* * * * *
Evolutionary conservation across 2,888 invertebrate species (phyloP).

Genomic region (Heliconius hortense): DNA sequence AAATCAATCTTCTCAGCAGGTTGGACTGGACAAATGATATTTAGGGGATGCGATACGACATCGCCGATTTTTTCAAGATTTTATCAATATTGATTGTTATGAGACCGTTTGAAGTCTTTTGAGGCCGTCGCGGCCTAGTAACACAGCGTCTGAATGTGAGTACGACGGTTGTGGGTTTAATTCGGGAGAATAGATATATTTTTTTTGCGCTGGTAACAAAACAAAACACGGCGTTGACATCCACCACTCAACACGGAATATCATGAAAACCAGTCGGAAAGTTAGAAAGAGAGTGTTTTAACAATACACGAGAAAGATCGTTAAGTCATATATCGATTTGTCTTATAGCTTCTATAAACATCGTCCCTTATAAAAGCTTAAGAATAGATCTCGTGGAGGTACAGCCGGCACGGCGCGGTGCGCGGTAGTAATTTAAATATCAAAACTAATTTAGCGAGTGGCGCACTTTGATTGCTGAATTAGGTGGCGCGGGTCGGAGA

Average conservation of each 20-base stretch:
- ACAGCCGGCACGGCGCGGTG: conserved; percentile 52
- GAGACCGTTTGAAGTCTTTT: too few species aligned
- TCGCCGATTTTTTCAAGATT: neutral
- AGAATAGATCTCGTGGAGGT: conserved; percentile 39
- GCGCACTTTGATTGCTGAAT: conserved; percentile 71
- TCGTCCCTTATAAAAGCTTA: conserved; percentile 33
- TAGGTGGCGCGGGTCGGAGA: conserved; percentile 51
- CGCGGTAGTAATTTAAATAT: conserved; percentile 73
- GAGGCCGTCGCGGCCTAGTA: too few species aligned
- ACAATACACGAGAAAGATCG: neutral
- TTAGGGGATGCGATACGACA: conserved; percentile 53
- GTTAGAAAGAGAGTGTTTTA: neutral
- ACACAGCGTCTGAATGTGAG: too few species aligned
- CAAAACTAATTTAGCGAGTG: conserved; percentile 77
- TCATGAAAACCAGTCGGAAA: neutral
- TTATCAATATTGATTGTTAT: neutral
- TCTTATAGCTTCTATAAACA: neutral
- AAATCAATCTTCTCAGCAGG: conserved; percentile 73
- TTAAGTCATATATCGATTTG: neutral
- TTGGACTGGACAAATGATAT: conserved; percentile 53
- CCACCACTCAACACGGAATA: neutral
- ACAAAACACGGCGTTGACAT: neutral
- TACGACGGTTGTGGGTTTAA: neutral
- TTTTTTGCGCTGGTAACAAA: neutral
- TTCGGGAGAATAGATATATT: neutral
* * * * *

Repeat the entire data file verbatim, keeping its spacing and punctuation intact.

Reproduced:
Evolutionary conservation across 2,888 invertebrate species (phyloP).

Genomic region (Heliconius hortense): DNA sequence AAATCAATCTTCTCAGCAGGTTGGACTGGACAAATGATATTTAGGGGATGCGATACGACATCGCCGATTTTTTCAAGATTTTATCAATATTGATTGTTATGAGACCGTTTGAAGTCTTTTGAGGCCGTCGCGGCCTAGTAACACAGCGTCTGAATGTGAGTACGACGGTTGTGGGTTTAATTCGGGAGAATAGATATATTTTTTTTGCGCTGGTAACAAAACAAAACACGGCGTTGACATCCACCACTCAACACGGAATATCATGAAAACCAGTCGGAAAGTTAGAAAGAGAGTGTTTTAACAATACACGAGAAAGATCGTTAAGTCATATATCGATTTGTCTTATAGCTTCTATAAACATCGTCCCTTATAAAAGCTTAAGAATAGATCTCGTGGAGGTACAGCCGGCACGGCGCGGTGCGCGGTAGTAATTTAAATATCAAAACTAATTTAGCGAGTGGCGCACTTTGATTGCTGAATTAGGTGGCGCGGGTCGGAGA

Average conservation of each 20-base stretch:
- ACAGCCGGCACGGCGCGGTG: conserved; percentile 52
- GAGACCGTTTGAAGTCTTTT: too few species aligned
- TCGCCGATTTTTTCAAGATT: neutral
- AGAATAGATCTCGTGGAGGT: conserved; percentile 39
- GCGCACTTTGATTGCTGAAT: conserved; percentile 71
- TCGTCCCTTATAAAAGCTTA: conserved; percentile 33
- TAGGTGGCGCGGGTCGGAGA: conserved; percentile 51
- CGCGGTAGTAATTTAAATAT: conserved; percentile 73
- GAGGCCGTCGCGGCCTAGTA: too few species aligned
- ACAATACACGAGAAAGATCG: neutral
- TTAGGGGATGCGATACGACA: conserved; percentile 53
- GTTAGAAAGAGAGTGTTTTA: neutral
- ACACAGCGTCTGAATGTGAG: too few species aligned
- CAAAACTAATTTAGCGAGTG: conserved; percentile 77
- TCATGAAAACCAGTCGGAAA: neutral
- TTATCAATATTGATTGTTAT: neutral
- TCTTATAGCTTCTATAAACA: neutral
- AAATCAATCTTCTCAGCAGG: conserved; percentile 73
- TTAAGTCATATATCGATTTG: neutral
- TTGGACTGGACAAATGATAT: conserved; percentile 53
- CCACCACTCAACACGGAATA: neutral
- ACAAAACACGGCGTTGACAT: neutral
- TACGACGGTTGTGGGTTTAA: neutral
- TTTTTTGCGCTGGTAACAAA: neutral
- TTCGGGAGAATAGATATATT: neutral